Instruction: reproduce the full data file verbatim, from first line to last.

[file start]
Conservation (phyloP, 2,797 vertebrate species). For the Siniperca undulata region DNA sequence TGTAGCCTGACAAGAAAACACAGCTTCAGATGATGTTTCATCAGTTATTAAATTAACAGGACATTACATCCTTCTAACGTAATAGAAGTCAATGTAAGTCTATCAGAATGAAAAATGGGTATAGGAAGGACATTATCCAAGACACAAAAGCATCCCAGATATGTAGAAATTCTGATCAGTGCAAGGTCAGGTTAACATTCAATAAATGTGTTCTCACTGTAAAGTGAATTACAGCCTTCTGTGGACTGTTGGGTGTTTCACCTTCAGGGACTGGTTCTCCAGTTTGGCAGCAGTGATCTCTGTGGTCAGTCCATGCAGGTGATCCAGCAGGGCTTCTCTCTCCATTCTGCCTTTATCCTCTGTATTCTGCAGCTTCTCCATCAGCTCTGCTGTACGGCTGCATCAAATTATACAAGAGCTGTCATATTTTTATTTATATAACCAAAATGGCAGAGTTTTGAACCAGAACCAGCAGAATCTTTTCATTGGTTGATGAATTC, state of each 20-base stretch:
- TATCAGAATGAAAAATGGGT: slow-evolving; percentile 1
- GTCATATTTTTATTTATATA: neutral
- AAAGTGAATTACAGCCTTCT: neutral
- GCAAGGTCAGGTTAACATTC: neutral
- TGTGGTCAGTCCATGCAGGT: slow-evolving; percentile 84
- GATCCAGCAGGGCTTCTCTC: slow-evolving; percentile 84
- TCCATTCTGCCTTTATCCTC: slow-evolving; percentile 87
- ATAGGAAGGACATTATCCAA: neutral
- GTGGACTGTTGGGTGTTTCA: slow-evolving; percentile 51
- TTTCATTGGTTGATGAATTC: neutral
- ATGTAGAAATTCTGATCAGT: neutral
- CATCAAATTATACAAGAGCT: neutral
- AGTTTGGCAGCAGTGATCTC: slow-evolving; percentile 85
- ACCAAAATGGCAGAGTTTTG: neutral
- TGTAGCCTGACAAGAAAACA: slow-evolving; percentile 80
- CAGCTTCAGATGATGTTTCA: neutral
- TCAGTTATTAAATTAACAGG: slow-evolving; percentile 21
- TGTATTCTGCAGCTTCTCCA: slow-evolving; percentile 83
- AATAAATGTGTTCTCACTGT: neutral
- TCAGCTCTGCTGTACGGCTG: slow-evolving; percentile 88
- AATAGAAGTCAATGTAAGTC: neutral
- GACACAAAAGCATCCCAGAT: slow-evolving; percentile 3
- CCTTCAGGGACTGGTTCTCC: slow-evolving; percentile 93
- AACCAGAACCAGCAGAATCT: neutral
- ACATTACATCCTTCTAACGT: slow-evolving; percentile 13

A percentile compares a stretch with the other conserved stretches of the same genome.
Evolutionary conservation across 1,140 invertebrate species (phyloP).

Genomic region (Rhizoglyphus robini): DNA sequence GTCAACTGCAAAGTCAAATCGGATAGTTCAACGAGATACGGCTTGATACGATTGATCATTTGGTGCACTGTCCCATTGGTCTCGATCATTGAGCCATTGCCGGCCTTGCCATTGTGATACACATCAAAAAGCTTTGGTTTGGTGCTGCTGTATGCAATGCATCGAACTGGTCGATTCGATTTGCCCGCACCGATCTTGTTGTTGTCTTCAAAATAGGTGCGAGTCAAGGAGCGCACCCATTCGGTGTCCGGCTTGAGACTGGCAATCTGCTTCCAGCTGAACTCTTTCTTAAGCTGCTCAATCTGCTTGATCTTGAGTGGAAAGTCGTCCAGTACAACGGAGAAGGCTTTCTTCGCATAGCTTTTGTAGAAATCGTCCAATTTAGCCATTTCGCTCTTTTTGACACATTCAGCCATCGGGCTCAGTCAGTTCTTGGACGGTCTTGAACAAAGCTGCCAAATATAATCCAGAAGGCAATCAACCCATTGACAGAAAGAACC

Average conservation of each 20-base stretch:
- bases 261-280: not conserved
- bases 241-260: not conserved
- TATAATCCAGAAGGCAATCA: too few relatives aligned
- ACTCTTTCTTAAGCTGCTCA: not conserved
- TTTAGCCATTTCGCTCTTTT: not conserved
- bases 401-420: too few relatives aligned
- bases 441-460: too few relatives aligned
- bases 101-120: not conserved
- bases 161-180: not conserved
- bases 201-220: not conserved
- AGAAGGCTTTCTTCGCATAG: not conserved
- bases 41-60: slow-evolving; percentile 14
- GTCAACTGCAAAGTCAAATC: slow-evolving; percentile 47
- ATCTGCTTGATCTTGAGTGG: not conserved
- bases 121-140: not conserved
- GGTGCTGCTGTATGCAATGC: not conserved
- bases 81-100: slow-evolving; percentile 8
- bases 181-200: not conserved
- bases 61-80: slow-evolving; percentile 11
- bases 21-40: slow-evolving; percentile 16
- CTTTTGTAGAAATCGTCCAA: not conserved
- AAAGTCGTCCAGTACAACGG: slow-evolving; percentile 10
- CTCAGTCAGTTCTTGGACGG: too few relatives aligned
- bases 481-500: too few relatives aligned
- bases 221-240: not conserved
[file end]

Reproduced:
Conservation (phyloP, 2,797 vertebrate species). For the Siniperca undulata region DNA sequence TGTAGCCTGACAAGAAAACACAGCTTCAGATGATGTTTCATCAGTTATTAAATTAACAGGACATTACATCCTTCTAACGTAATAGAAGTCAATGTAAGTCTATCAGAATGAAAAATGGGTATAGGAAGGACATTATCCAAGACACAAAAGCATCCCAGATATGTAGAAATTCTGATCAGTGCAAGGTCAGGTTAACATTCAATAAATGTGTTCTCACTGTAAAGTGAATTACAGCCTTCTGTGGACTGTTGGGTGTTTCACCTTCAGGGACTGGTTCTCCAGTTTGGCAGCAGTGATCTCTGTGGTCAGTCCATGCAGGTGATCCAGCAGGGCTTCTCTCTCCATTCTGCCTTTATCCTCTGTATTCTGCAGCTTCTCCATCAGCTCTGCTGTACGGCTGCATCAAATTATACAAGAGCTGTCATATTTTTATTTATATAACCAAAATGGCAGAGTTTTGAACCAGAACCAGCAGAATCTTTTCATTGGTTGATGAATTC, state of each 20-base stretch:
- TATCAGAATGAAAAATGGGT: slow-evolving; percentile 1
- GTCATATTTTTATTTATATA: neutral
- AAAGTGAATTACAGCCTTCT: neutral
- GCAAGGTCAGGTTAACATTC: neutral
- TGTGGTCAGTCCATGCAGGT: slow-evolving; percentile 84
- GATCCAGCAGGGCTTCTCTC: slow-evolving; percentile 84
- TCCATTCTGCCTTTATCCTC: slow-evolving; percentile 87
- ATAGGAAGGACATTATCCAA: neutral
- GTGGACTGTTGGGTGTTTCA: slow-evolving; percentile 51
- TTTCATTGGTTGATGAATTC: neutral
- ATGTAGAAATTCTGATCAGT: neutral
- CATCAAATTATACAAGAGCT: neutral
- AGTTTGGCAGCAGTGATCTC: slow-evolving; percentile 85
- ACCAAAATGGCAGAGTTTTG: neutral
- TGTAGCCTGACAAGAAAACA: slow-evolving; percentile 80
- CAGCTTCAGATGATGTTTCA: neutral
- TCAGTTATTAAATTAACAGG: slow-evolving; percentile 21
- TGTATTCTGCAGCTTCTCCA: slow-evolving; percentile 83
- AATAAATGTGTTCTCACTGT: neutral
- TCAGCTCTGCTGTACGGCTG: slow-evolving; percentile 88
- AATAGAAGTCAATGTAAGTC: neutral
- GACACAAAAGCATCCCAGAT: slow-evolving; percentile 3
- CCTTCAGGGACTGGTTCTCC: slow-evolving; percentile 93
- AACCAGAACCAGCAGAATCT: neutral
- ACATTACATCCTTCTAACGT: slow-evolving; percentile 13

A percentile compares a stretch with the other conserved stretches of the same genome.
Evolutionary conservation across 1,140 invertebrate species (phyloP).

Genomic region (Rhizoglyphus robini): DNA sequence GTCAACTGCAAAGTCAAATCGGATAGTTCAACGAGATACGGCTTGATACGATTGATCATTTGGTGCACTGTCCCATTGGTCTCGATCATTGAGCCATTGCCGGCCTTGCCATTGTGATACACATCAAAAAGCTTTGGTTTGGTGCTGCTGTATGCAATGCATCGAACTGGTCGATTCGATTTGCCCGCACCGATCTTGTTGTTGTCTTCAAAATAGGTGCGAGTCAAGGAGCGCACCCATTCGGTGTCCGGCTTGAGACTGGCAATCTGCTTCCAGCTGAACTCTTTCTTAAGCTGCTCAATCTGCTTGATCTTGAGTGGAAAGTCGTCCAGTACAACGGAGAAGGCTTTCTTCGCATAGCTTTTGTAGAAATCGTCCAATTTAGCCATTTCGCTCTTTTTGACACATTCAGCCATCGGGCTCAGTCAGTTCTTGGACGGTCTTGAACAAAGCTGCCAAATATAATCCAGAAGGCAATCAACCCATTGACAGAAAGAACC

Average conservation of each 20-base stretch:
- bases 261-280: not conserved
- bases 241-260: not conserved
- TATAATCCAGAAGGCAATCA: too few relatives aligned
- ACTCTTTCTTAAGCTGCTCA: not conserved
- TTTAGCCATTTCGCTCTTTT: not conserved
- bases 401-420: too few relatives aligned
- bases 441-460: too few relatives aligned
- bases 101-120: not conserved
- bases 161-180: not conserved
- bases 201-220: not conserved
- AGAAGGCTTTCTTCGCATAG: not conserved
- bases 41-60: slow-evolving; percentile 14
- GTCAACTGCAAAGTCAAATC: slow-evolving; percentile 47
- ATCTGCTTGATCTTGAGTGG: not conserved
- bases 121-140: not conserved
- GGTGCTGCTGTATGCAATGC: not conserved
- bases 81-100: slow-evolving; percentile 8
- bases 181-200: not conserved
- bases 61-80: slow-evolving; percentile 11
- bases 21-40: slow-evolving; percentile 16
- CTTTTGTAGAAATCGTCCAA: not conserved
- AAAGTCGTCCAGTACAACGG: slow-evolving; percentile 10
- CTCAGTCAGTTCTTGGACGG: too few relatives aligned
- bases 481-500: too few relatives aligned
- bases 221-240: not conserved